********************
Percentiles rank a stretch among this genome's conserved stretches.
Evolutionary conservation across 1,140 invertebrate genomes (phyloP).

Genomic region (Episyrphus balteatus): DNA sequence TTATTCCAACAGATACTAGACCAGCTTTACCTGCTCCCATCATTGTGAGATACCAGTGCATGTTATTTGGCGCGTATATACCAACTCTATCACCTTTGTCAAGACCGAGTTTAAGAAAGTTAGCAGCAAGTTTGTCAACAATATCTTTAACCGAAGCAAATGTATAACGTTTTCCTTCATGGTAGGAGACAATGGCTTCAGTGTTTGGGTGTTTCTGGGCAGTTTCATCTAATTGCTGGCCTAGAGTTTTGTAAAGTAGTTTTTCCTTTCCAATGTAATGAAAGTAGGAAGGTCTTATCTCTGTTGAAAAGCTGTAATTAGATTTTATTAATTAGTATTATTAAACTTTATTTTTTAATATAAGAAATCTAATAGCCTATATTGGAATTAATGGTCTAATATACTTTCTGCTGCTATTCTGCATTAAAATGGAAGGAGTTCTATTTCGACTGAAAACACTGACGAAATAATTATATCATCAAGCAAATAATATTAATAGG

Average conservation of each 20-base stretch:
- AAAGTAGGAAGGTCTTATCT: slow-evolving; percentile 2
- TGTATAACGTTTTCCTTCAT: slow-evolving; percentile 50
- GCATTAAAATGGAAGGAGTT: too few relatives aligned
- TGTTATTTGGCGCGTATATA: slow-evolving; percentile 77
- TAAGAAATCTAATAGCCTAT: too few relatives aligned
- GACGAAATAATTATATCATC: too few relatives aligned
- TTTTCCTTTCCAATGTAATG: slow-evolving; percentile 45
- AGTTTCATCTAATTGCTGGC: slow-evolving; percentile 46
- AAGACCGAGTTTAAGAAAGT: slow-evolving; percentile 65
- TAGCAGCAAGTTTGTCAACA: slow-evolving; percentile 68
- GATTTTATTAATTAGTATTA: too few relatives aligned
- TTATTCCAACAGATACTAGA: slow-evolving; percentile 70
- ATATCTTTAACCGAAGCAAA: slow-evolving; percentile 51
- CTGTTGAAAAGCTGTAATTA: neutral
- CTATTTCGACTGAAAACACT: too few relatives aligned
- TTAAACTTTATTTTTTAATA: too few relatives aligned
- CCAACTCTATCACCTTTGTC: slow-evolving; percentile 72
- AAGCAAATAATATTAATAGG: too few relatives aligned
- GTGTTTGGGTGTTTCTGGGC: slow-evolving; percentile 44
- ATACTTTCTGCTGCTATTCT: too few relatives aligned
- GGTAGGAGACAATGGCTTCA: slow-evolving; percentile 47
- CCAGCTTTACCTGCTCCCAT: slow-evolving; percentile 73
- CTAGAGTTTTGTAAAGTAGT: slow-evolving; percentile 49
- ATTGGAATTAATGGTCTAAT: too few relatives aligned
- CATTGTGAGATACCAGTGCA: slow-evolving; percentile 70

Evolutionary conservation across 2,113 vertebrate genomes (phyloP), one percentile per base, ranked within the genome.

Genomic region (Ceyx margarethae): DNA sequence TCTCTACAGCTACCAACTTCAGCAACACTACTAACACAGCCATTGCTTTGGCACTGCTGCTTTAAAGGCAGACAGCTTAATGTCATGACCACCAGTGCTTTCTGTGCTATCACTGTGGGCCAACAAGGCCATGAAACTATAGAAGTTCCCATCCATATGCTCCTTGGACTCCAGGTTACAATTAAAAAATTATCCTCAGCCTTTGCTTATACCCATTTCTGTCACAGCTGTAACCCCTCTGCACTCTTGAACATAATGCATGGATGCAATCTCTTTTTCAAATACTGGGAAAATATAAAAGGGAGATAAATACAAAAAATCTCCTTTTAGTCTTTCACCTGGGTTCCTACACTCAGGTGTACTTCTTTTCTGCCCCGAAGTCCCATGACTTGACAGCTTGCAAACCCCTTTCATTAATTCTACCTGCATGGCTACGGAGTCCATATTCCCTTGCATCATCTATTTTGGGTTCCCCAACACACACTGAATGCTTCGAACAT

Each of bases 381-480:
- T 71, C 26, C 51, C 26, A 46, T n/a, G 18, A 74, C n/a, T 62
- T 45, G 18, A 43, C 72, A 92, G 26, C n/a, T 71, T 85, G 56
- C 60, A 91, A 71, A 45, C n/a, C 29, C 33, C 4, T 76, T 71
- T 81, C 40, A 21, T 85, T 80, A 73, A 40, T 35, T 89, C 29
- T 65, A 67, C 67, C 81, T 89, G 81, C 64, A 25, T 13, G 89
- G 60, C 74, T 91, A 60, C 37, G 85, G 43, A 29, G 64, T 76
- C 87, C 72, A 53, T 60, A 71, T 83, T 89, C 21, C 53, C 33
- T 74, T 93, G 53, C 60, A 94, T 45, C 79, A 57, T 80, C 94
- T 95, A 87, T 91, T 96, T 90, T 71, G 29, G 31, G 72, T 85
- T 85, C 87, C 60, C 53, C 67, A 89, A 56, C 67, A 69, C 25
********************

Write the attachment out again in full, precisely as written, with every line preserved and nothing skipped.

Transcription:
Percentiles rank a stretch among this genome's conserved stretches.
Evolutionary conservation across 1,140 invertebrate genomes (phyloP).

Genomic region (Episyrphus balteatus): DNA sequence TTATTCCAACAGATACTAGACCAGCTTTACCTGCTCCCATCATTGTGAGATACCAGTGCATGTTATTTGGCGCGTATATACCAACTCTATCACCTTTGTCAAGACCGAGTTTAAGAAAGTTAGCAGCAAGTTTGTCAACAATATCTTTAACCGAAGCAAATGTATAACGTTTTCCTTCATGGTAGGAGACAATGGCTTCAGTGTTTGGGTGTTTCTGGGCAGTTTCATCTAATTGCTGGCCTAGAGTTTTGTAAAGTAGTTTTTCCTTTCCAATGTAATGAAAGTAGGAAGGTCTTATCTCTGTTGAAAAGCTGTAATTAGATTTTATTAATTAGTATTATTAAACTTTATTTTTTAATATAAGAAATCTAATAGCCTATATTGGAATTAATGGTCTAATATACTTTCTGCTGCTATTCTGCATTAAAATGGAAGGAGTTCTATTTCGACTGAAAACACTGACGAAATAATTATATCATCAAGCAAATAATATTAATAGG

Average conservation of each 20-base stretch:
- AAAGTAGGAAGGTCTTATCT: slow-evolving; percentile 2
- TGTATAACGTTTTCCTTCAT: slow-evolving; percentile 50
- GCATTAAAATGGAAGGAGTT: too few relatives aligned
- TGTTATTTGGCGCGTATATA: slow-evolving; percentile 77
- TAAGAAATCTAATAGCCTAT: too few relatives aligned
- GACGAAATAATTATATCATC: too few relatives aligned
- TTTTCCTTTCCAATGTAATG: slow-evolving; percentile 45
- AGTTTCATCTAATTGCTGGC: slow-evolving; percentile 46
- AAGACCGAGTTTAAGAAAGT: slow-evolving; percentile 65
- TAGCAGCAAGTTTGTCAACA: slow-evolving; percentile 68
- GATTTTATTAATTAGTATTA: too few relatives aligned
- TTATTCCAACAGATACTAGA: slow-evolving; percentile 70
- ATATCTTTAACCGAAGCAAA: slow-evolving; percentile 51
- CTGTTGAAAAGCTGTAATTA: neutral
- CTATTTCGACTGAAAACACT: too few relatives aligned
- TTAAACTTTATTTTTTAATA: too few relatives aligned
- CCAACTCTATCACCTTTGTC: slow-evolving; percentile 72
- AAGCAAATAATATTAATAGG: too few relatives aligned
- GTGTTTGGGTGTTTCTGGGC: slow-evolving; percentile 44
- ATACTTTCTGCTGCTATTCT: too few relatives aligned
- GGTAGGAGACAATGGCTTCA: slow-evolving; percentile 47
- CCAGCTTTACCTGCTCCCAT: slow-evolving; percentile 73
- CTAGAGTTTTGTAAAGTAGT: slow-evolving; percentile 49
- ATTGGAATTAATGGTCTAAT: too few relatives aligned
- CATTGTGAGATACCAGTGCA: slow-evolving; percentile 70

Evolutionary conservation across 2,113 vertebrate genomes (phyloP), one percentile per base, ranked within the genome.

Genomic region (Ceyx margarethae): DNA sequence TCTCTACAGCTACCAACTTCAGCAACACTACTAACACAGCCATTGCTTTGGCACTGCTGCTTTAAAGGCAGACAGCTTAATGTCATGACCACCAGTGCTTTCTGTGCTATCACTGTGGGCCAACAAGGCCATGAAACTATAGAAGTTCCCATCCATATGCTCCTTGGACTCCAGGTTACAATTAAAAAATTATCCTCAGCCTTTGCTTATACCCATTTCTGTCACAGCTGTAACCCCTCTGCACTCTTGAACATAATGCATGGATGCAATCTCTTTTTCAAATACTGGGAAAATATAAAAGGGAGATAAATACAAAAAATCTCCTTTTAGTCTTTCACCTGGGTTCCTACACTCAGGTGTACTTCTTTTCTGCCCCGAAGTCCCATGACTTGACAGCTTGCAAACCCCTTTCATTAATTCTACCTGCATGGCTACGGAGTCCATATTCCCTTGCATCATCTATTTTGGGTTCCCCAACACACACTGAATGCTTCGAACAT

Each of bases 381-480:
- T 71, C 26, C 51, C 26, A 46, T n/a, G 18, A 74, C n/a, T 62
- T 45, G 18, A 43, C 72, A 92, G 26, C n/a, T 71, T 85, G 56
- C 60, A 91, A 71, A 45, C n/a, C 29, C 33, C 4, T 76, T 71
- T 81, C 40, A 21, T 85, T 80, A 73, A 40, T 35, T 89, C 29
- T 65, A 67, C 67, C 81, T 89, G 81, C 64, A 25, T 13, G 89
- G 60, C 74, T 91, A 60, C 37, G 85, G 43, A 29, G 64, T 76
- C 87, C 72, A 53, T 60, A 71, T 83, T 89, C 21, C 53, C 33
- T 74, T 93, G 53, C 60, A 94, T 45, C 79, A 57, T 80, C 94
- T 95, A 87, T 91, T 96, T 90, T 71, G 29, G 31, G 72, T 85
- T 85, C 87, C 60, C 53, C 67, A 89, A 56, C 67, A 69, C 25